# Parseval's identity

In mathematical analysis, **Parseval's identity**, named after Marc-Antoine Parseval, is a fundamental result on the summability of the Fourier series of a function. Geometrically, it is the
Pythagorean theorem for inner-product spaces.

Informally, the identity asserts that the sum of the squares of the Fourier coefficients of a function is equal to the integral of the square of the function,

where the Fourier coefficients *c*_{n} of *ƒ* are given by

More formally, the result holds as stated provided *ƒ* is square-integrable or, more generally, in *L*^{2}[−π,π]. A similar result is the Plancherel theorem, which asserts that the integral of the square of the Fourier transform of a function is equal to the integral of the square of the function itself. In one-dimension, for *ƒ* ∈ *L*^{2}(**R**),

## Generalization of the Pythagorean theorem

The identity is related to the Pythagorean theorem in the more general setting of a separable Hilbert space as follows. Suppose that *H* is a Hilbert space with inner product 〈•,•〉. Let (*e*_{n}) be an orthonormal basis of *H*; i.e., the linear span of the *e*_{n} is dense in *H*, and the *e*_{n} are mutually orthonormal:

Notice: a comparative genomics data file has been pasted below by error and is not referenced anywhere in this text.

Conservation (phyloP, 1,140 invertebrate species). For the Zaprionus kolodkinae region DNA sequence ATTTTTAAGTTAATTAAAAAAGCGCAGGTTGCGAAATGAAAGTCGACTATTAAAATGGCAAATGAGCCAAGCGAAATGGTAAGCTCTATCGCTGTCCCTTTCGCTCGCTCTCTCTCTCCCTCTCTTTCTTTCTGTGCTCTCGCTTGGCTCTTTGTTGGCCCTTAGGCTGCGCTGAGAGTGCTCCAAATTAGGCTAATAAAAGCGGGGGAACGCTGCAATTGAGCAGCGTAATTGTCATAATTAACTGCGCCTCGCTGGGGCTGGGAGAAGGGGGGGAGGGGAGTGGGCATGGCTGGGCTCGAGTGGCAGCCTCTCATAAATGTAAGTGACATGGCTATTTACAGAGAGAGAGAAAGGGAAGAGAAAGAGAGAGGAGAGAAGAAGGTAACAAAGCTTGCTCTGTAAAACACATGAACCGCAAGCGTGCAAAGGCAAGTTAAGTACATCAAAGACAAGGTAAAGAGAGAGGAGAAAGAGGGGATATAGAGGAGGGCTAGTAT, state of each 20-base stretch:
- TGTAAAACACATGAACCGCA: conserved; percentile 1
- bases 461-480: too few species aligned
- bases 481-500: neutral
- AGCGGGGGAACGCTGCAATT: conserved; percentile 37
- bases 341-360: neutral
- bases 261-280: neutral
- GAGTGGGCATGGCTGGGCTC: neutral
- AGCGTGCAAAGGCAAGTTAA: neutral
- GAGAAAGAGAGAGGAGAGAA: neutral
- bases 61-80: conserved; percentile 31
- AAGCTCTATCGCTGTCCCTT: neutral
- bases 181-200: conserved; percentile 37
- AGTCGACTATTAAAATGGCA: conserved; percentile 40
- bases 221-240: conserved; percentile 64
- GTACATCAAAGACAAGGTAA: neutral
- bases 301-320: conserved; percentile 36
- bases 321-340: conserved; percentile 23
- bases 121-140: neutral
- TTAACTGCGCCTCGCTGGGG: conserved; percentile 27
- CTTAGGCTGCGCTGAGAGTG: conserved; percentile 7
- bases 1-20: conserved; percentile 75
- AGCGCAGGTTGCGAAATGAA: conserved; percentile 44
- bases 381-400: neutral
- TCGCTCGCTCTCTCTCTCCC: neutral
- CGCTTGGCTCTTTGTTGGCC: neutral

Then Parseval's identity asserts that for every *x* ∈ *H*,

This is directly analogous to the Pythagorean theorem, which asserts that the sum of the squares of the components of a vector in an orthonormal basis is equal to the squared length of the vector. One can recover the Fourier series version of Parseval's identity by letting *H* be the Hilbert space *L*^{2}[−π,π], and setting *e*_{n} = e^{−inx} for *n* ∈ **Z**.

More generally, Parseval's identity holds in any inner-product space, not just separable Hilbert spaces. Thus suppose that *H* is an inner-product space. Let *B* be an orthonormal basis of *H*; i.e., an orthonormal set which is *total* in the sense that the linear span of *B* is dense in *H*. Then

The assumption that *B* is total is necessary for the validity of the identity. If *B* is not total, then the equality in Parseval's identity must be replaced by ≥, yielding Bessel's inequality. This general form of Parseval's identity can be proved using the Riesz–Fischer theorem.

## See also

## References

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